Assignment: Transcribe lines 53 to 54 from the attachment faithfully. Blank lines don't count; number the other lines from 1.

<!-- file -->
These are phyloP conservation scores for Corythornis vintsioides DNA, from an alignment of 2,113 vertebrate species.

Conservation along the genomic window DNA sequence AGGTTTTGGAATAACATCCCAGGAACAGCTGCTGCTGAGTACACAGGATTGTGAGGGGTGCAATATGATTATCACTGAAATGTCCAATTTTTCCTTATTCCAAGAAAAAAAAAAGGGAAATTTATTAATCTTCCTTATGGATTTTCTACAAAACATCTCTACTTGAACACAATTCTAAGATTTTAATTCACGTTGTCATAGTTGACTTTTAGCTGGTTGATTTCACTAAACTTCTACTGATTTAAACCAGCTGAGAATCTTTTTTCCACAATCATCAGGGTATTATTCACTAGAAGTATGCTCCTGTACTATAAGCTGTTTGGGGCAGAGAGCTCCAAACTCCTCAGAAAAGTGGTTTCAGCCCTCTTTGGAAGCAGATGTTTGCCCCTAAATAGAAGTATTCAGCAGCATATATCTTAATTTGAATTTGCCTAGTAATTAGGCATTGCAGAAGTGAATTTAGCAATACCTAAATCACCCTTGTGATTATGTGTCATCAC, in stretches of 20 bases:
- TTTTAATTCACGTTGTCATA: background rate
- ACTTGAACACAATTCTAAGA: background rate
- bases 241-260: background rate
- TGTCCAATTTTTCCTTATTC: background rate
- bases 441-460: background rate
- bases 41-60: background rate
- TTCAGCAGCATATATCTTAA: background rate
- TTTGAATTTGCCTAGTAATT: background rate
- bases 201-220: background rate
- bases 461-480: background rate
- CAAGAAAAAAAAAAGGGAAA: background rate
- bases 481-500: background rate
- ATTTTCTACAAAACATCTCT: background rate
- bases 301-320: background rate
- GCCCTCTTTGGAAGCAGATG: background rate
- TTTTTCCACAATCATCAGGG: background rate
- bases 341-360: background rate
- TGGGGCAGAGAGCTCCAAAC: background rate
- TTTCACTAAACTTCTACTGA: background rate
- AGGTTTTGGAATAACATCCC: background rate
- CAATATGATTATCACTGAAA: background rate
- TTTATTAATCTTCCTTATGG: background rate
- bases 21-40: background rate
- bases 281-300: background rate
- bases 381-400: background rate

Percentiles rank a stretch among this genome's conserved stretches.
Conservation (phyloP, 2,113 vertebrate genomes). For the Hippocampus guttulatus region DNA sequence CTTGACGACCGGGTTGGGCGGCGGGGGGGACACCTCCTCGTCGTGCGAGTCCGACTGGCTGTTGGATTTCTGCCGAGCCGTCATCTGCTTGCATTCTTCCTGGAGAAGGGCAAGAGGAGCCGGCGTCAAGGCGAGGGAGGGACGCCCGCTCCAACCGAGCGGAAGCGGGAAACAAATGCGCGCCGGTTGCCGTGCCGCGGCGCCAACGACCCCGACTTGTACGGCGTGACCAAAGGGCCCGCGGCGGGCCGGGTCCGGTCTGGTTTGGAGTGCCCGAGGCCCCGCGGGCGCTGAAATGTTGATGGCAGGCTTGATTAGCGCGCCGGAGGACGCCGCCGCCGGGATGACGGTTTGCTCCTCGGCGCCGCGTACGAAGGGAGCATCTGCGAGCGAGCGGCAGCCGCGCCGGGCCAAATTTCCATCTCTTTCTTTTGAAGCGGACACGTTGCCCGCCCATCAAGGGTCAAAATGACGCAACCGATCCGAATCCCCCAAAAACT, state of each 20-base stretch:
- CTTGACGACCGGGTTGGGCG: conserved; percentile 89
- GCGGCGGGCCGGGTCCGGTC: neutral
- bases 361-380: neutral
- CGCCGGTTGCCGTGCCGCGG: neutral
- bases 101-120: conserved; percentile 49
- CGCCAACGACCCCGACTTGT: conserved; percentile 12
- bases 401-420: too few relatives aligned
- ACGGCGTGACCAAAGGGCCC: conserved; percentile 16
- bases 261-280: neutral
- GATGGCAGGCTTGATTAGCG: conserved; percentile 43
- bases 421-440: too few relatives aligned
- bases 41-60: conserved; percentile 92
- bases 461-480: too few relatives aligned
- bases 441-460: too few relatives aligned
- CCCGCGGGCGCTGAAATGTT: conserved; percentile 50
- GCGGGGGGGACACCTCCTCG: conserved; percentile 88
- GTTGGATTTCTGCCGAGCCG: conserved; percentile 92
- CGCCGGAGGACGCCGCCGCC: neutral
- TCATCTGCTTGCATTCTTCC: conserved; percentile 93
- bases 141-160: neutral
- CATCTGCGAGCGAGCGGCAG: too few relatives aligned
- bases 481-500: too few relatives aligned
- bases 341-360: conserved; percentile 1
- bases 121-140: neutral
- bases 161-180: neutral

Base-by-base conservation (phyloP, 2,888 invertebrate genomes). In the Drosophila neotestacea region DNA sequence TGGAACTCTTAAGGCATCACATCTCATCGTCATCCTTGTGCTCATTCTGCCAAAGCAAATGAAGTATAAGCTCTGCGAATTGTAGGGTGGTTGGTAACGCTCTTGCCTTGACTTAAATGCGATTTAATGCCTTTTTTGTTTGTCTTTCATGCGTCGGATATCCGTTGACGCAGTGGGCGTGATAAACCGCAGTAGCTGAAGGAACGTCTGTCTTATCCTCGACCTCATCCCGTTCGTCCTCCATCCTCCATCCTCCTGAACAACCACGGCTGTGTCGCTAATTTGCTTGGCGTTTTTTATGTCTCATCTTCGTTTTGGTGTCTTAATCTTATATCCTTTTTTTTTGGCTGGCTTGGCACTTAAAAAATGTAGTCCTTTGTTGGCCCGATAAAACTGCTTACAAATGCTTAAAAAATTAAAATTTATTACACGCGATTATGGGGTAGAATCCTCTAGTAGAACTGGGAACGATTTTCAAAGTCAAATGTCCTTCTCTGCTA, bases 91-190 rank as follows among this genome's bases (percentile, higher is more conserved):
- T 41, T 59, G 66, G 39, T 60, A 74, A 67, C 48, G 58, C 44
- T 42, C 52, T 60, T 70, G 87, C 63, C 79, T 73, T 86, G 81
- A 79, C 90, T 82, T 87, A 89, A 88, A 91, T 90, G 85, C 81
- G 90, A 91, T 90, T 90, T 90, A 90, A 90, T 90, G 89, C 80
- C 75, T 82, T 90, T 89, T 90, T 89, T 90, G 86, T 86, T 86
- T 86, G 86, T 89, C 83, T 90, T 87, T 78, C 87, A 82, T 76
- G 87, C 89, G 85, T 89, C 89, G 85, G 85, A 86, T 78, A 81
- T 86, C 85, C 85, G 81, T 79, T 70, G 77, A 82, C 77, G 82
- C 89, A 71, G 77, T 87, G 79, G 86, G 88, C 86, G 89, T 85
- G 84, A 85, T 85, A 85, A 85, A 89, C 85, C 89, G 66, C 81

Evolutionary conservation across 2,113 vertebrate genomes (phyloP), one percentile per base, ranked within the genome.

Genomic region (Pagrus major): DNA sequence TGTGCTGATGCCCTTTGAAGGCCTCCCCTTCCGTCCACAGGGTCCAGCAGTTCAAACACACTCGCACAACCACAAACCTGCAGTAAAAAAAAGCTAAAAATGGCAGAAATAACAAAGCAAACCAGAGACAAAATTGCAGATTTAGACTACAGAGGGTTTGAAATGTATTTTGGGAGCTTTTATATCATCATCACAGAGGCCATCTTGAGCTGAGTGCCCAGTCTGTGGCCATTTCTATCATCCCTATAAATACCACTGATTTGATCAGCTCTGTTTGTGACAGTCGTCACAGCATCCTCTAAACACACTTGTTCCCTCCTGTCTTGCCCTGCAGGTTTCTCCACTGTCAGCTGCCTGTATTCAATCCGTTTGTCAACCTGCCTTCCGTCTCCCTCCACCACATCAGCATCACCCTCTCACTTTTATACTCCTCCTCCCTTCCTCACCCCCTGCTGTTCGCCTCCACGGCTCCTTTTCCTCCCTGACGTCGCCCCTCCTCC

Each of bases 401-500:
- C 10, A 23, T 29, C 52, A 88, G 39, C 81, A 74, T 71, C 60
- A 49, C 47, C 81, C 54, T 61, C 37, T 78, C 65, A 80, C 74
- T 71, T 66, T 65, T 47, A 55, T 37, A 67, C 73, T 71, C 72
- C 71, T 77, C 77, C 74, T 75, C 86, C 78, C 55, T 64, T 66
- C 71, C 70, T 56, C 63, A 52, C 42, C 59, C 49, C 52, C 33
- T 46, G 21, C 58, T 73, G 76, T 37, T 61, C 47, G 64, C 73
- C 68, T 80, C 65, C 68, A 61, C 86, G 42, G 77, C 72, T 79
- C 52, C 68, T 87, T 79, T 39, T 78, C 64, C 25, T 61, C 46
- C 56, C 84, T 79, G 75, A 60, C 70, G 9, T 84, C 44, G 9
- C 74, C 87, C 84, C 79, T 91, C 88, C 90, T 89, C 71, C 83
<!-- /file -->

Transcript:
- bases 121-140: neutral
- bases 161-180: neutral